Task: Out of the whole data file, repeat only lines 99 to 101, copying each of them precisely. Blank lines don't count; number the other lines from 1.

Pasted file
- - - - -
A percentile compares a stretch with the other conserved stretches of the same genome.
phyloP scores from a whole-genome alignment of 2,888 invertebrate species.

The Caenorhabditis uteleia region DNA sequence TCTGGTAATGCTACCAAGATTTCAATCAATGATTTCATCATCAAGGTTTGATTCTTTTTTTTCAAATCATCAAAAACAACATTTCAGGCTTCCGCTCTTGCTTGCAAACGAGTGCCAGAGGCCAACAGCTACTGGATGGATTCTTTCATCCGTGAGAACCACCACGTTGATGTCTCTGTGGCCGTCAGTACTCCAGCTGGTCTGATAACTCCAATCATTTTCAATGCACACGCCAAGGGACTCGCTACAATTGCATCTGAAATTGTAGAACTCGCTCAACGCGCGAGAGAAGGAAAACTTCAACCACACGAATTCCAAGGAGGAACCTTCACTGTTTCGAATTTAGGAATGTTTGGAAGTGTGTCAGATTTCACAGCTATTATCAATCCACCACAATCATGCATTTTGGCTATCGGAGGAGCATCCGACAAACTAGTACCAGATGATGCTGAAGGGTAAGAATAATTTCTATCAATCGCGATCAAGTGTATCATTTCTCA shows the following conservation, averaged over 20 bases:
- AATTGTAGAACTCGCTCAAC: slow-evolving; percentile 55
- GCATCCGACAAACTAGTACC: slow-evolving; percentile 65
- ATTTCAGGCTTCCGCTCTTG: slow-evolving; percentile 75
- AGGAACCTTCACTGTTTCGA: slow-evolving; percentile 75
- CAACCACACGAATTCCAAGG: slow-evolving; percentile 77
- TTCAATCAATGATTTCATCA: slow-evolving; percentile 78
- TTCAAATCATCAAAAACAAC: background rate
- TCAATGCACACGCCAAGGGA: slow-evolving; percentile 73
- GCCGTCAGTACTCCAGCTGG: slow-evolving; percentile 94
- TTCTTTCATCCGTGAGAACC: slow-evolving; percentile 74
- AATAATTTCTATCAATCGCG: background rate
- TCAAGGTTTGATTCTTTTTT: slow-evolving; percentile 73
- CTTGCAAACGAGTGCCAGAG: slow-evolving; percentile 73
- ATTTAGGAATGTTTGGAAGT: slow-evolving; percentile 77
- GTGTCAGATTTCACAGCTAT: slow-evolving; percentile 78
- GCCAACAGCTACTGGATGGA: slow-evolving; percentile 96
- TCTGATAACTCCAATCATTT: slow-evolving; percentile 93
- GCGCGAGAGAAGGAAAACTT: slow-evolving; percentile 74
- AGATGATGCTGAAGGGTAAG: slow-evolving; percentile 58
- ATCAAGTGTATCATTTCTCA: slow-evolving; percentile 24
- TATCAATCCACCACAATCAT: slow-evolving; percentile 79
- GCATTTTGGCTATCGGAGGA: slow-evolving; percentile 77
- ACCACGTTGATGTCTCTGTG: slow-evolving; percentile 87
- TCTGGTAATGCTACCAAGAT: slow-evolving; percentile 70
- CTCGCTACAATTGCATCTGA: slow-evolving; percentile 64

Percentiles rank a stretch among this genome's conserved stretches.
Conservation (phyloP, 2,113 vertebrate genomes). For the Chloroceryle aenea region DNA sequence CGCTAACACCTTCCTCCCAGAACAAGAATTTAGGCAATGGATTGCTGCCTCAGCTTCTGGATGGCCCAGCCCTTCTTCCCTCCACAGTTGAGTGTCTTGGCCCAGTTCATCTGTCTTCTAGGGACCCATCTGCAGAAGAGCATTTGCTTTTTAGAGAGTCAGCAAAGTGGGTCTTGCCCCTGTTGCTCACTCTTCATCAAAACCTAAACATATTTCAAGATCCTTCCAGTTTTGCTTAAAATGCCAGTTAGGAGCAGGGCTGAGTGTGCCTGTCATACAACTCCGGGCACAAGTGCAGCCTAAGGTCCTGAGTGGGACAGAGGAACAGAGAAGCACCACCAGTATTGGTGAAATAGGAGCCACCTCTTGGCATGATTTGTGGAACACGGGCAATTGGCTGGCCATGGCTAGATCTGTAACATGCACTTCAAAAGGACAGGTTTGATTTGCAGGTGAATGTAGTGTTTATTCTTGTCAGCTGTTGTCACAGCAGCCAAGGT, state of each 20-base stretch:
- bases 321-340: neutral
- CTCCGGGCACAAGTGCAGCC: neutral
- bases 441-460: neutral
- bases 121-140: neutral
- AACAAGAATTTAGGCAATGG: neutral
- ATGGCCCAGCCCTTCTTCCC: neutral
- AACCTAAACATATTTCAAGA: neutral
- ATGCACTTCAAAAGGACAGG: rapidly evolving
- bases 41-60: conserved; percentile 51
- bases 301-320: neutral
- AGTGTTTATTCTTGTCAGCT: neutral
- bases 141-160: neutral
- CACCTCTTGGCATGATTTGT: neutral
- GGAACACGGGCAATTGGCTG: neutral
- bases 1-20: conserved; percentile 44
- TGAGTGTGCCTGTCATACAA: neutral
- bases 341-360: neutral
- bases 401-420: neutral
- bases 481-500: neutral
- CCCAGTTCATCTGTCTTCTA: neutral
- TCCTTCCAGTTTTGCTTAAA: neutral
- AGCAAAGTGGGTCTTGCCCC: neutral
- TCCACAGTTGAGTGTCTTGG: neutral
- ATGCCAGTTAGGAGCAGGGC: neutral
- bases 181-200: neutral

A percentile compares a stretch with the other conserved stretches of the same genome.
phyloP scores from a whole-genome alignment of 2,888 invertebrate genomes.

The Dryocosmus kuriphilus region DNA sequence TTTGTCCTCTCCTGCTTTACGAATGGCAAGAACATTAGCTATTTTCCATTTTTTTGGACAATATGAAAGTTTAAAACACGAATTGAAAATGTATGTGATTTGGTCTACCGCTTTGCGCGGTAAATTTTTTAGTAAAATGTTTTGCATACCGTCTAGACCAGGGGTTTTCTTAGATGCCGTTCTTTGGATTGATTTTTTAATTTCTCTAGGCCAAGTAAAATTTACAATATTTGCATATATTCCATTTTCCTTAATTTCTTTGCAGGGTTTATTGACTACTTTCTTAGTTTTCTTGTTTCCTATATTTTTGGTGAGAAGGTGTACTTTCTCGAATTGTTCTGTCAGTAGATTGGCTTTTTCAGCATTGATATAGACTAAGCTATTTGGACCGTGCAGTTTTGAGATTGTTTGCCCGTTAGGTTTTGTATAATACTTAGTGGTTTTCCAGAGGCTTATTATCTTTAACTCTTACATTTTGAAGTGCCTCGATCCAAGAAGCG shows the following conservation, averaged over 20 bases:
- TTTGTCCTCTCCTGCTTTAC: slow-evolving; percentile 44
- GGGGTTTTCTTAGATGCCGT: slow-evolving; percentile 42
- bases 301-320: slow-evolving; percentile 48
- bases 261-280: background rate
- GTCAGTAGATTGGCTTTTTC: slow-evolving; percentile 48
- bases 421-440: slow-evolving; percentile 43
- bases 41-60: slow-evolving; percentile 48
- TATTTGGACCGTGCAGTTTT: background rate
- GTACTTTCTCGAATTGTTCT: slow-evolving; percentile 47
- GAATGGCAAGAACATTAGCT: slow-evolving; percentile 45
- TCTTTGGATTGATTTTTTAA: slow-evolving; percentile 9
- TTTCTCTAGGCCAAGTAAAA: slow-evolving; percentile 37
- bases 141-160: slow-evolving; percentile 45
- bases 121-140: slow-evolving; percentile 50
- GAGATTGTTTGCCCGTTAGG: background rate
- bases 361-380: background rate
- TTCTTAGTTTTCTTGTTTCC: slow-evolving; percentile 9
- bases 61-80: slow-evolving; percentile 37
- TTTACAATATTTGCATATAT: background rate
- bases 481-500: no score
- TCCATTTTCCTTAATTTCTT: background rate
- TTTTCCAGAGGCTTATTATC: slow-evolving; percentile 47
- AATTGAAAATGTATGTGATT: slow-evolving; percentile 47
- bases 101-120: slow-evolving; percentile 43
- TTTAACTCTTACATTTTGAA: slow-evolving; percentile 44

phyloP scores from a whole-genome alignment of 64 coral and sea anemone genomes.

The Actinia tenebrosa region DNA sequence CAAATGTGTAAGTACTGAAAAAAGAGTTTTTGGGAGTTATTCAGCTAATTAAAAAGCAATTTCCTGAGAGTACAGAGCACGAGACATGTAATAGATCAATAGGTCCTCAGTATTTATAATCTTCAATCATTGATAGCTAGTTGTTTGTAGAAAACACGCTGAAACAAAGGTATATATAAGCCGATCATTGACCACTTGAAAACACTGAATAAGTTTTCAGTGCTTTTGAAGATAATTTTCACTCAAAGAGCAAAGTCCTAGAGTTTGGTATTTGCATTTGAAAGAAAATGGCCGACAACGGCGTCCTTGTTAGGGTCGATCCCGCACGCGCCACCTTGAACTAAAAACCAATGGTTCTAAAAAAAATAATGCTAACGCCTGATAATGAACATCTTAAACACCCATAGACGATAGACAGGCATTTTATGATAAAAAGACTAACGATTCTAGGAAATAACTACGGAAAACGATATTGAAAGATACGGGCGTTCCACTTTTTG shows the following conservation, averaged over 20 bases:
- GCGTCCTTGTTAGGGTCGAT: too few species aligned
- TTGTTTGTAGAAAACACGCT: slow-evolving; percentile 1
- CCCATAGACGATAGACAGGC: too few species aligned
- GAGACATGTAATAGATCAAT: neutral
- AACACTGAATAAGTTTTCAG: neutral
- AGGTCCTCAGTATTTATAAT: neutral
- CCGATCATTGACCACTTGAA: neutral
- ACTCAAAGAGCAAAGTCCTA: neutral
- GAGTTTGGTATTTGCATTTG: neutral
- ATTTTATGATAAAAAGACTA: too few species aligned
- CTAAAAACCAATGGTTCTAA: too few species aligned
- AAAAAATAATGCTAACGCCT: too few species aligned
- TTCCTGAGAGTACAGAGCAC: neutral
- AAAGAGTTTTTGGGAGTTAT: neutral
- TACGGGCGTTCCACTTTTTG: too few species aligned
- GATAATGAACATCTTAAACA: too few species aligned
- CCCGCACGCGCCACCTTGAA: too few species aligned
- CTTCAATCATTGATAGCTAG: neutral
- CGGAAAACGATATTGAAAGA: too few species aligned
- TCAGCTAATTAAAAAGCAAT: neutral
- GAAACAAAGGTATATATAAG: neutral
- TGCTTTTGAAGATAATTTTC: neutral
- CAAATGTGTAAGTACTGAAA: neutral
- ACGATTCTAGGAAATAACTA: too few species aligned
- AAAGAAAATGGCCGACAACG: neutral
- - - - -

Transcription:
- AAAGAGTTTTTGGGAGTTAT: neutral
- TACGGGCGTTCCACTTTTTG: too few species aligned
- GATAATGAACATCTTAAACA: too few species aligned